Wednesday 15th March 2023, 5.00pm, S0.18.
Professor Conor Gearty (London School of Economics) will be speaking on “Homeland Insecurity: Why anti-terrorism laws are here to stay – and what to do about it”.
Professor Gearty’s seminar will be a joint PAIS/Law event.
Joseph Chan (Distinguished Research Fellow, Research Center for Humanities and Social Sciences, Academia Sinica, Taiwan), ‘What is wrong with social inequality (or hierarchy)?’
13 March 2023, 5-7pm, SO.11
Madeleine Fagan publishes new article in International Political Sociology ’The Paradox of Anthropocene Inaction: Knowledge Production, Mobilization and the Securitization of Social Relations’ (open access)
This article argues that the Anthropocene produces a paradox when thinking about political mobilization. I show how the knowledge production practices that render the Anthropocene visible and actionable, including planetary boundaries, Earth System Science modeling of earth systems, and geological strata, also circulate a security rationality. This rationality is one that attempts to manage, co-opt, or productively direct processes of becoming, which limits possibilities for mobilization. A lens that assumes political mobilization is a function of increased knowledge, understanding, and evidence contributes to this problem. By starting instead with an understanding of possibilities for mobilization as emerging from social relations, the article highlights the way in which the security rationality circulated by Anthropocene knowledge production risks transforming those social relations into security relations. Netting the planet and the human together through the practices of calculation and representation that make the Anthropocene visible produces a decontextualized, disaggregated, and dispersed subject and so limits possibilities for collective political mobilization.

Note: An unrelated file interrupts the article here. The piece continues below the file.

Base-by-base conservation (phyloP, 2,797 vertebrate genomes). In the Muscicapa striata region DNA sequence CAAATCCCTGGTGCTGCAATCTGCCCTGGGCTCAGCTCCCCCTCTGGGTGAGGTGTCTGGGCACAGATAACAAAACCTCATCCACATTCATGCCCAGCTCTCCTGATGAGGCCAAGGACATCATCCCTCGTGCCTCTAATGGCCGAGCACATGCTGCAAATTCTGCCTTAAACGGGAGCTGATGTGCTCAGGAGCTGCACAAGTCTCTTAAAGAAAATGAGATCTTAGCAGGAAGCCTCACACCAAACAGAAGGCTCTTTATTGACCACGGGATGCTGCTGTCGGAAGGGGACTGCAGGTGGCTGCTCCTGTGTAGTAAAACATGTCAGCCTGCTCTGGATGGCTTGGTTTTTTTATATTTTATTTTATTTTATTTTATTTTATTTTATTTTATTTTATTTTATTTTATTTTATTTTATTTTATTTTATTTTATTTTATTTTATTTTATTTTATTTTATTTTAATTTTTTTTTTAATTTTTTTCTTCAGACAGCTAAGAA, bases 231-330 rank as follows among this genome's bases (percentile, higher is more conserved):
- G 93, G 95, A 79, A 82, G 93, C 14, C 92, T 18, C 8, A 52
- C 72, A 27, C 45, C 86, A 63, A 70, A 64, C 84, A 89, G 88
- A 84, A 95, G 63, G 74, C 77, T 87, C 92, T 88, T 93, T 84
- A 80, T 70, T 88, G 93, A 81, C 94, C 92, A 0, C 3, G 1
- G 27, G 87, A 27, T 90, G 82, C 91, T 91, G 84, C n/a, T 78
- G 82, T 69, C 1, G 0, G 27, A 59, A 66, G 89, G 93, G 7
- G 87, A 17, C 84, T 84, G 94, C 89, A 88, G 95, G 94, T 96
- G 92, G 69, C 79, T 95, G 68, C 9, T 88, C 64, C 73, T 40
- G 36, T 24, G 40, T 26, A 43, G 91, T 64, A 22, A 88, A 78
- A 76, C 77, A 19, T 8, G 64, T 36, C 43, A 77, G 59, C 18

As part of the AHRC-DFG funded project: Moral Obligation and Epistemology: The Case of Vaccine Hesitancy, we have launched a podcast series.
We will be interviewing academics in health psychology, philosophy, politics and public health, as well as professionals working in public health, government, and social media. Topics explored in the podcast include: the rationality of hesitancy, conspiracy theories, misinformation, and hesitancy among vulnerable communities.
The podcasts will appeal to academics interested in the causes of vaccine hesitancy, and in the tools and methods we can use to increase vaccine uptake.
On 20 May 1961 Foucault defended his two doctoral theses; on 2 December 1970 he gave his inaugural lecture at the Collège de France. Between these dates, he published four books, travelled widely, and wrote extensively on literature, the visual arts, linguistics, and philosophy. He taught both psychology and philosophy, beginning his explorations of the question of sexuality.
Weaving together analyses of published and unpublished material, this is a comprehensive study of this crucial period. As well as Foucault’s major texts, it discusses his travels to Brazil, Japan, and the USA, his time in Tunisia, and his editorial work for Critique and the complete works of Nietzsche and Bataille.
It was in this period that Foucault developed the historical-philosophical approach he called ‘archaeology’ – the elaboration of the archive – which he understood as the rules that make possible specific claims. In its detailed study of Foucault’s archive the book is itself an archaeology of Foucault in another sense, both excavation and reconstruction.
This book completes a four-volume series of major intellectual histories of Foucault. Foucault’s Last Decade was published by Polity in 2016; Foucault: The Birth of Power followed in 2017; and The Early Foucault in 2021.